Instead of printing what is read from the url, we’ll store it in response:

url = ''
response = urllib.urlopen(url).read()

Then add these lines to the bottom:

data = json.loads(response)
results = data['results']
print results[0]['text']

Here, we’re telling the json module to convert the string response, then we’re storing the results array and printing the text of the first result tweet.

Run the code - you should see the full results and the tweet at the bottom. If you want, remove the first print statement so you just see the tweet.

Now, let’s show all the tweets (and the usernames) using a for loop to iterate through the results array. Add these lines:

for result in results:
  print result['from_user'] + ': ' + result['text'] + '\n'

Run the code, and you should see a bunch of mildly entertaining tweets. Try adding the timestamp to the tweets to see if you understand the JSON response.

Let’s make the client!

Now that we are successfully showing Twitter API search results, let’s turn our script into a proper command-line client, so that you can search Twitter from your Terminal all day long!

First, let’s structure the code into functions to be a bit cleaner. Replace your code with this:

def search_twitter(query='python'):
  url = '' + query
  response = urllib.urlopen(url).read()
  data = json.loads(response)
  return data['results']

def print_tweets(tweets):
  for tweet in tweets:
    print tweet['from_user'] + ': ' + tweet['text'] + '\n'

results = search_twitter()

We’ve made two functions - search_twitter takes one argument (falling back to ‘python’ if none is specified) and returns the array of results from Twitter, and print_tweets prints results to the screen, We could do this as one function, but it’s nice to separate functionality from presentation.

At the end, we just call these functions, passing the results from the first function as the argument to the second.

Try that out and make sure it works. Try sending in a different argument to the search_twitter function and see that it works.

Now, let’s make it so we can send in the query argument from the command line.

Add this import to the top:

import sys

The sys module gives us access to the passed in arguments.

Now replace the last two lines with this code:

if __name__ == "__main__":
  query = sys.argv[1]
  results = search_twitter(query)

That code passes in the first argument to the search_twitter function and prints the results.

Try running your script, but specifying different queries, like so:

python love
python snakes

You may soon lose faith in the intelligence of humanity, but atleast you should now feel good about your own intelligence. :)

Using a wrapper library

You’re not the first developer to use the Twitter search API from Python - and it’s a bit silly for every developer to write their own functions for interacting with the API. Most developers use “wrapper libraries” or “client libraries” for interacting with HTTP APIs in their favorite language, and those libraries are either provided by the API provider themselves or by other developers. By using a wrapper library, you can focus on writing the unique part of your app and not fuss over the subtleties of an API.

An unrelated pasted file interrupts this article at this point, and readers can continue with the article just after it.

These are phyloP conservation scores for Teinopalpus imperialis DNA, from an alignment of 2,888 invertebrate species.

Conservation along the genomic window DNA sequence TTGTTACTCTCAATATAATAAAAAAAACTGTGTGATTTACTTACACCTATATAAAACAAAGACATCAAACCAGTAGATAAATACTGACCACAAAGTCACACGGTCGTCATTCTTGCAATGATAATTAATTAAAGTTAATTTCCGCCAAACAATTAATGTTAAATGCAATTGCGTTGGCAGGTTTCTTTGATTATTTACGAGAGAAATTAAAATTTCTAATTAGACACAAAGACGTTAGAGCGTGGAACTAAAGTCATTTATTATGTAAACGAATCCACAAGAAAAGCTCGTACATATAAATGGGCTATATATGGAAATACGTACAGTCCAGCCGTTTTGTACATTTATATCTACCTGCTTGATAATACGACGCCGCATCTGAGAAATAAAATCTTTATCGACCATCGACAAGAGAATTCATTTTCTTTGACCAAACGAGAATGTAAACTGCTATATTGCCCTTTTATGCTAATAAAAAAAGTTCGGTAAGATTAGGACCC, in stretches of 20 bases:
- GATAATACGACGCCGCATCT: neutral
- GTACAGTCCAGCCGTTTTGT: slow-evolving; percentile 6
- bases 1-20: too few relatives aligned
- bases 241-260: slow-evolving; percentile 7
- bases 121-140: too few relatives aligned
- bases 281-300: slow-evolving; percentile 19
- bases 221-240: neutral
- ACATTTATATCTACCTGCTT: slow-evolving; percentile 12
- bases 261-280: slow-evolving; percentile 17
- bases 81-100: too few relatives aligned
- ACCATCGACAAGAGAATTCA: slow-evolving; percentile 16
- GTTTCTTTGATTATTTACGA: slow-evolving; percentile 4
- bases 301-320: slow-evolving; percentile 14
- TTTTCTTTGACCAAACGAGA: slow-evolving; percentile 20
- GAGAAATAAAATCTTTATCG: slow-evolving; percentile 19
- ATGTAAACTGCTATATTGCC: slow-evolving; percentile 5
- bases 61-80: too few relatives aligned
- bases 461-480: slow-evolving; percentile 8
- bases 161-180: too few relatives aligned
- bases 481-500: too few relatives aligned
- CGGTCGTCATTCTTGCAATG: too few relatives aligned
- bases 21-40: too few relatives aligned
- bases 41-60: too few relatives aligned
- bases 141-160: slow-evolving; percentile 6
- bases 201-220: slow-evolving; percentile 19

Twitter maintains a list of developer-created libraries here - with 5 listed for Python alone: https:/

Let’s try using the ‘Twython’ library, since that has a clever name:

The easiest way to install the library is using pip:

pip install twython

To use the library, first import the module at the top of your script:

from twython.twython import Twython

You can remove the import statements for urllib and json, since the Twython library will take care of the URL opening and JSON conversion for us.

Next, remove the search_twitter function and replace the main functionality with code that calls the search function from the Twython library instead:

query = sys.argv[1]
tw = Twython()
results = tw.searchTwitter(q=query)

What now?

Great work! You now have a command line Twitter search client. Here are some ideas for ways you can extend this code to do more:

Add support for more search options:

So far, we’ve only been passing in one parameter to the Twitter search API, the q argument. As is common with HTTP APIs, the API lets you specify multiple parameters, and it documents them in their API reference:

For example, you can specify the lang argument to get tweets in a particular language, like “lang=es” for Spanish tweets:

Modify your client so you can specify options like this:

python python --lang=es

You can use the argparse module if you’re using Python 2.7 or the argparse_ module if you’re using Python 2.6.

Add support for more Twitter API methods:

The Twitter API offers several other methods that can be accessed without user authentication, like getting all the tweets for a particular user and listing current trends. Their API reference here lists all the method:

Modify your client so you can call other methods, maybe like this:

python --username=pamelafox
python --search=python

You can use the argparse module if you’re using Python 2.7 or the argparse_ module if you’re using Python 2.6.